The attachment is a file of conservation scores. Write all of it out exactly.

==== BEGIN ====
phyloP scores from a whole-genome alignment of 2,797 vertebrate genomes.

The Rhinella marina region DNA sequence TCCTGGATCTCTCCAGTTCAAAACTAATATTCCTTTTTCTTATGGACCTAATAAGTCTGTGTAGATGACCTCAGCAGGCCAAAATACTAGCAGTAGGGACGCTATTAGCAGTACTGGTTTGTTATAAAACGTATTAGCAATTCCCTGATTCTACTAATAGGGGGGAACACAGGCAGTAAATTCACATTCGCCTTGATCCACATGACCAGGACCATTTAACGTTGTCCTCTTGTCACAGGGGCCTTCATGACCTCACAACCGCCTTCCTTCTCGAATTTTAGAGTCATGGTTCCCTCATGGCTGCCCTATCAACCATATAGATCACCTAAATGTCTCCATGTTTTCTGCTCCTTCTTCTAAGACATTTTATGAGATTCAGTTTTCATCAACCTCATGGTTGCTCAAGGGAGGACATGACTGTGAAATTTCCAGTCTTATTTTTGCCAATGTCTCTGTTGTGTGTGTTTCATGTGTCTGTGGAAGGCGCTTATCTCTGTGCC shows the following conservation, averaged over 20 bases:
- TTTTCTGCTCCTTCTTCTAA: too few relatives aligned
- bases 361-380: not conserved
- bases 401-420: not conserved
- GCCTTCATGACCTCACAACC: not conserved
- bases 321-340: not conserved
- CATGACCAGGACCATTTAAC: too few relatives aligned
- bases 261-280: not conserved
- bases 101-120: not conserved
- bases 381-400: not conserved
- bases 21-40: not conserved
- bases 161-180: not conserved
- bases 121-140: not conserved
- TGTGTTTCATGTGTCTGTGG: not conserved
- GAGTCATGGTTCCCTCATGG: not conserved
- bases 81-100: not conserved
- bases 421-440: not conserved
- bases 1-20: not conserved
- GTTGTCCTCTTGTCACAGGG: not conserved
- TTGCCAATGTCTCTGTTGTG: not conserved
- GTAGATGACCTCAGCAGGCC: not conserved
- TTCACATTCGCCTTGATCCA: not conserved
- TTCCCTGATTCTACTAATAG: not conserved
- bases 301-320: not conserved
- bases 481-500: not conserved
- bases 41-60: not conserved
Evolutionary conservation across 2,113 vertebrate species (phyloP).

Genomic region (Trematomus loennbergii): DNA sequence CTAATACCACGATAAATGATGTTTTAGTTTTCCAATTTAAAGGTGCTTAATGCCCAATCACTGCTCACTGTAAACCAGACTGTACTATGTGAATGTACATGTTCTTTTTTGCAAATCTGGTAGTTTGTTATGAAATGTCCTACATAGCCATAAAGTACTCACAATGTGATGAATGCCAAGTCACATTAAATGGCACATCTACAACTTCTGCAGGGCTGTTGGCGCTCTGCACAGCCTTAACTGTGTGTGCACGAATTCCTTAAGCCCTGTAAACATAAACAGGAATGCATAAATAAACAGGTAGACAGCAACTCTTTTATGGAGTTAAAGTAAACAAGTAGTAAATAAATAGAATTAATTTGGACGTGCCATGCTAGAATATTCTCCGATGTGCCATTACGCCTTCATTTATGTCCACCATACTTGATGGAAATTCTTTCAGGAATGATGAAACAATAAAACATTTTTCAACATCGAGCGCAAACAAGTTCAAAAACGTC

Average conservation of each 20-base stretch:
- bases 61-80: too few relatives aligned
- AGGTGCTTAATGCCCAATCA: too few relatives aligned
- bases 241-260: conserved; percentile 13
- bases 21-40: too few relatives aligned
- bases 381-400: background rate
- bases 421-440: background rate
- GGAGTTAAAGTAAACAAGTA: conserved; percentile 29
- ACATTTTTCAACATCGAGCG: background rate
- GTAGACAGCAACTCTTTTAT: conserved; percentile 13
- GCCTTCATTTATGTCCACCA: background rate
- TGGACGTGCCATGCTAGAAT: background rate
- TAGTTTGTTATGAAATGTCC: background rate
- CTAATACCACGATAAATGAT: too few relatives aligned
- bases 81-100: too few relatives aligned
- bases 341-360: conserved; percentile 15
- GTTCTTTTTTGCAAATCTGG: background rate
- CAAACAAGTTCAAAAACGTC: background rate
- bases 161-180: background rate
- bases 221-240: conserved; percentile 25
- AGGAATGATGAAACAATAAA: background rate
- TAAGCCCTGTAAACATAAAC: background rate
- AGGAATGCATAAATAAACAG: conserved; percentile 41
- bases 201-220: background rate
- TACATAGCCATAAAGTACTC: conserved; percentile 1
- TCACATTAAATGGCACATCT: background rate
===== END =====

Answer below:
phyloP scores from a whole-genome alignment of 2,797 vertebrate genomes.

The Rhinella marina region DNA sequence TCCTGGATCTCTCCAGTTCAAAACTAATATTCCTTTTTCTTATGGACCTAATAAGTCTGTGTAGATGACCTCAGCAGGCCAAAATACTAGCAGTAGGGACGCTATTAGCAGTACTGGTTTGTTATAAAACGTATTAGCAATTCCCTGATTCTACTAATAGGGGGGAACACAGGCAGTAAATTCACATTCGCCTTGATCCACATGACCAGGACCATTTAACGTTGTCCTCTTGTCACAGGGGCCTTCATGACCTCACAACCGCCTTCCTTCTCGAATTTTAGAGTCATGGTTCCCTCATGGCTGCCCTATCAACCATATAGATCACCTAAATGTCTCCATGTTTTCTGCTCCTTCTTCTAAGACATTTTATGAGATTCAGTTTTCATCAACCTCATGGTTGCTCAAGGGAGGACATGACTGTGAAATTTCCAGTCTTATTTTTGCCAATGTCTCTGTTGTGTGTGTTTCATGTGTCTGTGGAAGGCGCTTATCTCTGTGCC shows the following conservation, averaged over 20 bases:
- TTTTCTGCTCCTTCTTCTAA: too few relatives aligned
- bases 361-380: not conserved
- bases 401-420: not conserved
- GCCTTCATGACCTCACAACC: not conserved
- bases 321-340: not conserved
- CATGACCAGGACCATTTAAC: too few relatives aligned
- bases 261-280: not conserved
- bases 101-120: not conserved
- bases 381-400: not conserved
- bases 21-40: not conserved
- bases 161-180: not conserved
- bases 121-140: not conserved
- TGTGTTTCATGTGTCTGTGG: not conserved
- GAGTCATGGTTCCCTCATGG: not conserved
- bases 81-100: not conserved
- bases 421-440: not conserved
- bases 1-20: not conserved
- GTTGTCCTCTTGTCACAGGG: not conserved
- TTGCCAATGTCTCTGTTGTG: not conserved
- GTAGATGACCTCAGCAGGCC: not conserved
- TTCACATTCGCCTTGATCCA: not conserved
- TTCCCTGATTCTACTAATAG: not conserved
- bases 301-320: not conserved
- bases 481-500: not conserved
- bases 41-60: not conserved
Evolutionary conservation across 2,113 vertebrate species (phyloP).

Genomic region (Trematomus loennbergii): DNA sequence CTAATACCACGATAAATGATGTTTTAGTTTTCCAATTTAAAGGTGCTTAATGCCCAATCACTGCTCACTGTAAACCAGACTGTACTATGTGAATGTACATGTTCTTTTTTGCAAATCTGGTAGTTTGTTATGAAATGTCCTACATAGCCATAAAGTACTCACAATGTGATGAATGCCAAGTCACATTAAATGGCACATCTACAACTTCTGCAGGGCTGTTGGCGCTCTGCACAGCCTTAACTGTGTGTGCACGAATTCCTTAAGCCCTGTAAACATAAACAGGAATGCATAAATAAACAGGTAGACAGCAACTCTTTTATGGAGTTAAAGTAAACAAGTAGTAAATAAATAGAATTAATTTGGACGTGCCATGCTAGAATATTCTCCGATGTGCCATTACGCCTTCATTTATGTCCACCATACTTGATGGAAATTCTTTCAGGAATGATGAAACAATAAAACATTTTTCAACATCGAGCGCAAACAAGTTCAAAAACGTC

Average conservation of each 20-base stretch:
- bases 61-80: too few relatives aligned
- AGGTGCTTAATGCCCAATCA: too few relatives aligned
- bases 241-260: conserved; percentile 13
- bases 21-40: too few relatives aligned
- bases 381-400: background rate
- bases 421-440: background rate
- GGAGTTAAAGTAAACAAGTA: conserved; percentile 29
- ACATTTTTCAACATCGAGCG: background rate
- GTAGACAGCAACTCTTTTAT: conserved; percentile 13
- GCCTTCATTTATGTCCACCA: background rate
- TGGACGTGCCATGCTAGAAT: background rate
- TAGTTTGTTATGAAATGTCC: background rate
- CTAATACCACGATAAATGAT: too few relatives aligned
- bases 81-100: too few relatives aligned
- bases 341-360: conserved; percentile 15
- GTTCTTTTTTGCAAATCTGG: background rate
- CAAACAAGTTCAAAAACGTC: background rate
- bases 161-180: background rate
- bases 221-240: conserved; percentile 25
- AGGAATGATGAAACAATAAA: background rate
- TAAGCCCTGTAAACATAAAC: background rate
- AGGAATGCATAAATAAACAG: conserved; percentile 41
- bases 201-220: background rate
- TACATAGCCATAAAGTACTC: conserved; percentile 1
- TCACATTAAATGGCACATCT: background rate